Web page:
It hasn't been the best of months for Anonymous, the loose hacktivist collective that likes to view itself as the most potent threat on the Web to big government, big business, and those who do not share its views on pretty much anything -- law enforcement, the environment, internet freedom, copyright laws, politics etc.
Several of its recent claims have been exposed as not just inflated, but outright fabrications.
FBI hack refuted
Earlier this month, AntiSec, an offshoot of Anonymous, posted more than 1 million Apple Unique Device Identifiers (UDID) to Pastebin, and claimed it had stolen more than 12 million of them from an FBI agent's laptop in March.
The group claimed to have personal mailing addresses and phone numbers besides the UDIDs, plus device tokens for the Apple Push Notification Service (APNS) for numerous types of Apple devices such as iPhones, iPads and iPod Touches.
The FBI immediately denied that any of its computers had been compromised. Apple said it had never provided UDIDs to the FBI. And, as Michael Mimoso noted on the Kaspersky Labs blog Threatpost, David Schuetz, a senior consultant with Intrepidus Group, found that the real source of the breach was BlueToad, a Florida based technology provider for digital publishers.
"[Schuetz] found a password dump online for BlueToad dated March 14, the same week AntiSec said it had breached the FBI computer. Any hesitancy Schuetz had regarding BlueToad's connection to the breach was evaporating," Mimoso wrote.
Earlier this week, BlueToad CEO Paul DeHart publicly confirmed via the company's blog that it was the source of the breach, that it had contacted law enforcement and was cooperating in the investigation.
GoDaddy's outage claimed
There was also the recent boast by Twitter user @AnonymousOwn3r that he had shut down the website provider and domain name registrar GoDaddy on Sunday with a distributed denial-of-service (DDoS) attack.
Wrong again, said GoDaddy interim CEO Scott Wagner, who explained on the company website that the problem was a "service outage due to a series of internal network events that corrupted router data tables."
[Slide show: Anonymous and LulzSec - 10 greatest hits]
Then there was the claim last month that Anonymous was looking to break into the communication system between NASA and the Mars rover Curiosity.
That didn't even pass the laugh test for most security professionals, who viewed it as a bad joke or a weak attempt at trolling.
Last March, LulzSec, which operated under the Anonymous umbrella, after the FBI arrested and then flipped its leader, Hector Xavier Monsegur, who went by the hacker name of "Sabu."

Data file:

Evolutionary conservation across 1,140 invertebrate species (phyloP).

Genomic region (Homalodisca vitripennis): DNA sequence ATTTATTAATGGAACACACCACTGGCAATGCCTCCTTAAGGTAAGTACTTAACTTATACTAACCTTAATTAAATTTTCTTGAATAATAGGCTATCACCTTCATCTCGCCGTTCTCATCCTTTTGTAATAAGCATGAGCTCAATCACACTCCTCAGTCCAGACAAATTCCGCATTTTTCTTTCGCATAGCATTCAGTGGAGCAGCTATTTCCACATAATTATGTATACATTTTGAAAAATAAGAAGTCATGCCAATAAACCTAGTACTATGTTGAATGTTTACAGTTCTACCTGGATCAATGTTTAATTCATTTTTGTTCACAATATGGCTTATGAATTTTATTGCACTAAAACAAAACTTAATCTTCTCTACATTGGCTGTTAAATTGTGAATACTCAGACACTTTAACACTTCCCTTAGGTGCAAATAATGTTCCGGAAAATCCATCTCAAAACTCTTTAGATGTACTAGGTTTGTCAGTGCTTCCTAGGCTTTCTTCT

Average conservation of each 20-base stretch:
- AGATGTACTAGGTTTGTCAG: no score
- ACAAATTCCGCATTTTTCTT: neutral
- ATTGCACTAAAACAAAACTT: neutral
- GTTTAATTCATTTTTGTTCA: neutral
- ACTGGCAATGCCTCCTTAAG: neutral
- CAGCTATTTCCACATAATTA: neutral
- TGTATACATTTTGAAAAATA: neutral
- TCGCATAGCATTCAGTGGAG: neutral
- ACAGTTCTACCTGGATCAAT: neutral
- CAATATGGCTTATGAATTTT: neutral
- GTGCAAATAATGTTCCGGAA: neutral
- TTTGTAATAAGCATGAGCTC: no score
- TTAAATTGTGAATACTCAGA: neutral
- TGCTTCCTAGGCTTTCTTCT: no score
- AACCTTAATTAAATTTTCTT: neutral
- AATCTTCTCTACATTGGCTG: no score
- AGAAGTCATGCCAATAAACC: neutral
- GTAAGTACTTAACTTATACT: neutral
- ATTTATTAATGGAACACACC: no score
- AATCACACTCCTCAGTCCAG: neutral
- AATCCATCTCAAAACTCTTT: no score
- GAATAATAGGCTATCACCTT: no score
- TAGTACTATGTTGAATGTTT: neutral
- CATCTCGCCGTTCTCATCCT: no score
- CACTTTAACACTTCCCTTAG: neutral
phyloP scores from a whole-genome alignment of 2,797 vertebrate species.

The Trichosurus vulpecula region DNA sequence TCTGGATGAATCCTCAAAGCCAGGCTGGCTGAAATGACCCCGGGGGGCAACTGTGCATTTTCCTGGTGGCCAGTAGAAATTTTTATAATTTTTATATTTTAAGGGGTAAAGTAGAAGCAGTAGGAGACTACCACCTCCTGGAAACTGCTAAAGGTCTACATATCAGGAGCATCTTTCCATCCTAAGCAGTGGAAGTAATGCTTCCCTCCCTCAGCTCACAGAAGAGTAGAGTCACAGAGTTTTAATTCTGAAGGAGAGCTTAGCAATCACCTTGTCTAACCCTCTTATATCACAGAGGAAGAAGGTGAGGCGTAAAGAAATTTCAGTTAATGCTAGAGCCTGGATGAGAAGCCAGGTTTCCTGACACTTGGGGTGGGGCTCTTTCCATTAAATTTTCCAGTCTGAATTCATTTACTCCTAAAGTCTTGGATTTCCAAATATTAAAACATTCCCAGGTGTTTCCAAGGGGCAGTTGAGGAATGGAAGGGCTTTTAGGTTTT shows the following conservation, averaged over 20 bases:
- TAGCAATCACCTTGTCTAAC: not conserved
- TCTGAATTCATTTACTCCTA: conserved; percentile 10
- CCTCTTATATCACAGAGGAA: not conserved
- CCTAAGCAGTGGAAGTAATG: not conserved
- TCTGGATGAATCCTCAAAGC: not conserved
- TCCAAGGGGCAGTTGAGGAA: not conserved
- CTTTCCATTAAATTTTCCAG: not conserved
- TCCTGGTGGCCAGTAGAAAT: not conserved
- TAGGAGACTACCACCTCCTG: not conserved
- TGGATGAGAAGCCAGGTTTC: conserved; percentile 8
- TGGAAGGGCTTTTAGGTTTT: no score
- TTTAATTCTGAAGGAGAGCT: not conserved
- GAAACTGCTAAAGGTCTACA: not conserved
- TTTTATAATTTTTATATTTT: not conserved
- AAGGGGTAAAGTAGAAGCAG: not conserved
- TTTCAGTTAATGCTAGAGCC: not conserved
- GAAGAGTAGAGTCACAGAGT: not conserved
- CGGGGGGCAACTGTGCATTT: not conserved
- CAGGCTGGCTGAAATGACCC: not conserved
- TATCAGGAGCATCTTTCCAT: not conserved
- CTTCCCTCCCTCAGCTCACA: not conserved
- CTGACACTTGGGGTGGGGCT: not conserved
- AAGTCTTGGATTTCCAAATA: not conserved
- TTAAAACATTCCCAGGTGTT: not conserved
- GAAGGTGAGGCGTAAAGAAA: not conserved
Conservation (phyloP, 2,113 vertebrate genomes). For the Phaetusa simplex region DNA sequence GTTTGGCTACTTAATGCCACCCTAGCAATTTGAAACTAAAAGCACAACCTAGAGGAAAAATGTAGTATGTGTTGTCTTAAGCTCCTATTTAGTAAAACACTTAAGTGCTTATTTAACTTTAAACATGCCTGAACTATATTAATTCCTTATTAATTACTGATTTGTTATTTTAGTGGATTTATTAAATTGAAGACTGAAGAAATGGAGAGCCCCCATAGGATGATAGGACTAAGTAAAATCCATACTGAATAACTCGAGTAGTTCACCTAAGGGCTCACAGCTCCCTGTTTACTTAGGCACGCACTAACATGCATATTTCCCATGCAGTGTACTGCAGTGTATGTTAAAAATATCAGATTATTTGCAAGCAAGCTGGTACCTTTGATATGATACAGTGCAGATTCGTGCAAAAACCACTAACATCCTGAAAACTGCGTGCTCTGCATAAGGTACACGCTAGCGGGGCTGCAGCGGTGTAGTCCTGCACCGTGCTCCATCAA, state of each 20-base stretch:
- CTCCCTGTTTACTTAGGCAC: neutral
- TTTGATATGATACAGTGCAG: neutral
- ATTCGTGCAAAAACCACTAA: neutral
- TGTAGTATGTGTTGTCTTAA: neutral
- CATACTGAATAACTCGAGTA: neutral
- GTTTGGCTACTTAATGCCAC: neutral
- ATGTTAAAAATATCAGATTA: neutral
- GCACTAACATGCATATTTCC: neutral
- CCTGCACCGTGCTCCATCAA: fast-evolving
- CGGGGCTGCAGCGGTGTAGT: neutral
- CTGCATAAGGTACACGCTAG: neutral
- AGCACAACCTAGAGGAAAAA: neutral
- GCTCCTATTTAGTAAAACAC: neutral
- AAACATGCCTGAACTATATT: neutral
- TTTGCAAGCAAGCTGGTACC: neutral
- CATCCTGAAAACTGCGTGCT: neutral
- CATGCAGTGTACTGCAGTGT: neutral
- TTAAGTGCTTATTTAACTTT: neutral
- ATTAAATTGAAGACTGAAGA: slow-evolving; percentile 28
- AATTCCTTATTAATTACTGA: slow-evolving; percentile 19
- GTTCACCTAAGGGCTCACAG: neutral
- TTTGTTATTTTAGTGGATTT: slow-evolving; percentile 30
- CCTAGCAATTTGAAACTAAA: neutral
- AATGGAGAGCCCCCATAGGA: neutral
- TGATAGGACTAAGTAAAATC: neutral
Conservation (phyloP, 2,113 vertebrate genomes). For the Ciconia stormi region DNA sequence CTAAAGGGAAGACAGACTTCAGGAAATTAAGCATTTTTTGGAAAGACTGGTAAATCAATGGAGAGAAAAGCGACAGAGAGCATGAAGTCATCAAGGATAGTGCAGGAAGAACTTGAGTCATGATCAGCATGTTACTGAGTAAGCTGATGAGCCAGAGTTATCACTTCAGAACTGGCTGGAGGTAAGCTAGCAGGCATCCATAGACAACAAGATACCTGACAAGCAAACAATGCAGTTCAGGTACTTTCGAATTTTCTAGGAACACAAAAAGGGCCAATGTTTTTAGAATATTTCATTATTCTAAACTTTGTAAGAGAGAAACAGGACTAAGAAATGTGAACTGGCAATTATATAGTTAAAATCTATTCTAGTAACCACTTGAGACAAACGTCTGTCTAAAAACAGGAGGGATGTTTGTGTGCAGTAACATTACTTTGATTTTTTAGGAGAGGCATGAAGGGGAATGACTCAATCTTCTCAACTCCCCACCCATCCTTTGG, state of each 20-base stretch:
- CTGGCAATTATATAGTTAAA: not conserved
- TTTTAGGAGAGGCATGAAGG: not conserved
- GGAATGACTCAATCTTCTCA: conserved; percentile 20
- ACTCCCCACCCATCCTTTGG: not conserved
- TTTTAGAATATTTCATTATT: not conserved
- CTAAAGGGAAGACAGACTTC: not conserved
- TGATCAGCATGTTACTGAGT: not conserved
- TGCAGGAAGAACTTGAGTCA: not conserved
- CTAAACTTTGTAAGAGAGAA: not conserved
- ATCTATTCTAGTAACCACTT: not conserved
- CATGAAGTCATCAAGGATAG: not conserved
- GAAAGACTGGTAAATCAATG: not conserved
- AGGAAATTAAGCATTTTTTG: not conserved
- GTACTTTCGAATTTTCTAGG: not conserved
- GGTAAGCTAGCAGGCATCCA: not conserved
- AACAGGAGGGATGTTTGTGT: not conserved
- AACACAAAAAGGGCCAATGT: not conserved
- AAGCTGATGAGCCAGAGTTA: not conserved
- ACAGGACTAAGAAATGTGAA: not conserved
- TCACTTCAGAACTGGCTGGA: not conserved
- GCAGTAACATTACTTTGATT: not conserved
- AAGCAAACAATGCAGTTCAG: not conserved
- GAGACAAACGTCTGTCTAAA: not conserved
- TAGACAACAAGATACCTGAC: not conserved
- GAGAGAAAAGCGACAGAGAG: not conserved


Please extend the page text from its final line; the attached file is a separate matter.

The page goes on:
Does all this mean that the Anonymous brand has been undermined? Do its boasts and threats have any credibility in the security community?
Yes and no, say those who track its exploits. Most agree with Cole Stryker, an author who has researched Anonymous and who The New York Times quoted describing it as "a handful of geniuses surrounded by a legion of idiots."
Those idiots, say experts, are going to make a host of errors and laughable claims. But that does not mean there is no danger from the core group.
"What we have here is a bunch of kids, largely in UK and here and dozens of other places such as Brazil, Turkey, Iran, China, Ukraine, Romania and lesser numbers in other places across the planet -- a bunch of really bored kids who want to be a part of something, but have no clue," said Kevin McAleavey, cofounder of the KNOS Project and a malware and hacking expert.
"How seriously do I take Anonymous's claims? About as seriously as I take 'The Daily Show,'" he said. "Yes, there are a handful of really dangerous people who those kids admire and who occasionally feed them a breath mint. One or two of them have already been apprehended. The rest have gone back to collecting exploits and writing malware, and selling them to criminals and government spooks for real cash. They won't touch Anonymous any more because the heat is too high."
Nick Selby, a Texas police officer and information security consultant who runs a police-led intelligence blog, noted at the time of the LulzSec bust that there is essentially no barrier to claim membership in Anonymous. "It doesn't require massive technical skills -- just reasonable knowledge and a willingness to break the law," he said.
But Aaron Cohen, founder of the Hacker Academy, said he thinks it would be foolish to discount the group's skill and power. He said he has a hard time talking about Anonymous, "because we don't know who they are. People are out there doing things under the name of Anonymous, but you don't really know if that's true."
Cohen said the whole idea of an Anonymous brand misses the point. "They're not looking for branding," he said. "They're doing it under a pseudo name. There is no call to arms to get somebody. But if one person says they're going to get a company, then everybody tends to rally around that person."
But Cohen adds that he thinks Anonymous has been "pretty reliable so far," in both its claims and its threats. And he said whether it is Anonymous or some other group, good hackers are proof that "if people want to break into something badly enough, they can."
"So if you're a target, it's best to tighten up," he said.
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This story, "Anonymous stumbles, but hackers still hazardous" was originally published by CSO.